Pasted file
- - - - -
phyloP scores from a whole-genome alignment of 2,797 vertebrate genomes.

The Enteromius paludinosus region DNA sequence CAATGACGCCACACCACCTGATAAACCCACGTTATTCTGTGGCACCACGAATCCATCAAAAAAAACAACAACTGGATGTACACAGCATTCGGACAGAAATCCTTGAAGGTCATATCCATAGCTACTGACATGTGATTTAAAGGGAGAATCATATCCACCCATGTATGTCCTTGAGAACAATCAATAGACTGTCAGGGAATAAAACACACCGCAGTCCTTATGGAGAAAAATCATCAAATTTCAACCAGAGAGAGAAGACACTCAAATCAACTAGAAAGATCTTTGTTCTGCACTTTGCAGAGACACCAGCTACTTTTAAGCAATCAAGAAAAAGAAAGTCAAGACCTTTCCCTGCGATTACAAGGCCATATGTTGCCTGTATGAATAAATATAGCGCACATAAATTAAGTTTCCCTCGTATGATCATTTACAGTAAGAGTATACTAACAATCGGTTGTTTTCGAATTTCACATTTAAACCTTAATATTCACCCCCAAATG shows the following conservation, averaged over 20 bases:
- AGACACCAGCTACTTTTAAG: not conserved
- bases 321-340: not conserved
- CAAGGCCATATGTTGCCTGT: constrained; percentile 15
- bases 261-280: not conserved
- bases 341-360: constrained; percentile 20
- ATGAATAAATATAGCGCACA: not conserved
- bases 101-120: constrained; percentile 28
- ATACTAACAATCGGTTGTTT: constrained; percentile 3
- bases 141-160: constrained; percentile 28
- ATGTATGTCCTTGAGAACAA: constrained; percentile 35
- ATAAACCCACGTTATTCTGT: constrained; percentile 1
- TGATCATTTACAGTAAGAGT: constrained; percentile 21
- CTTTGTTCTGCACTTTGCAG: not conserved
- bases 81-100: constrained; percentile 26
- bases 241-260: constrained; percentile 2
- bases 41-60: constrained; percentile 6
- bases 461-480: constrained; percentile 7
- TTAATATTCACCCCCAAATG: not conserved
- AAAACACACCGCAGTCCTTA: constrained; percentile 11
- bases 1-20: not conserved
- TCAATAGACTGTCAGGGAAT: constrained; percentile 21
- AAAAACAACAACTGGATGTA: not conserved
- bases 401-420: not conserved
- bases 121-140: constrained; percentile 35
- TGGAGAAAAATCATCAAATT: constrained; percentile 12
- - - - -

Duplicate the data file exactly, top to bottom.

phyloP scores from a whole-genome alignment of 2,797 vertebrate genomes.

The Enteromius paludinosus region DNA sequence CAATGACGCCACACCACCTGATAAACCCACGTTATTCTGTGGCACCACGAATCCATCAAAAAAAACAACAACTGGATGTACACAGCATTCGGACAGAAATCCTTGAAGGTCATATCCATAGCTACTGACATGTGATTTAAAGGGAGAATCATATCCACCCATGTATGTCCTTGAGAACAATCAATAGACTGTCAGGGAATAAAACACACCGCAGTCCTTATGGAGAAAAATCATCAAATTTCAACCAGAGAGAGAAGACACTCAAATCAACTAGAAAGATCTTTGTTCTGCACTTTGCAGAGACACCAGCTACTTTTAAGCAATCAAGAAAAAGAAAGTCAAGACCTTTCCCTGCGATTACAAGGCCATATGTTGCCTGTATGAATAAATATAGCGCACATAAATTAAGTTTCCCTCGTATGATCATTTACAGTAAGAGTATACTAACAATCGGTTGTTTTCGAATTTCACATTTAAACCTTAATATTCACCCCCAAATG shows the following conservation, averaged over 20 bases:
- AGACACCAGCTACTTTTAAG: not conserved
- bases 321-340: not conserved
- CAAGGCCATATGTTGCCTGT: constrained; percentile 15
- bases 261-280: not conserved
- bases 341-360: constrained; percentile 20
- ATGAATAAATATAGCGCACA: not conserved
- bases 101-120: constrained; percentile 28
- ATACTAACAATCGGTTGTTT: constrained; percentile 3
- bases 141-160: constrained; percentile 28
- ATGTATGTCCTTGAGAACAA: constrained; percentile 35
- ATAAACCCACGTTATTCTGT: constrained; percentile 1
- TGATCATTTACAGTAAGAGT: constrained; percentile 21
- CTTTGTTCTGCACTTTGCAG: not conserved
- bases 81-100: constrained; percentile 26
- bases 241-260: constrained; percentile 2
- bases 41-60: constrained; percentile 6
- bases 461-480: constrained; percentile 7
- TTAATATTCACCCCCAAATG: not conserved
- AAAACACACCGCAGTCCTTA: constrained; percentile 11
- bases 1-20: not conserved
- TCAATAGACTGTCAGGGAAT: constrained; percentile 21
- AAAAACAACAACTGGATGTA: not conserved
- bases 401-420: not conserved
- bases 121-140: constrained; percentile 35
- TGGAGAAAAATCATCAAATT: constrained; percentile 12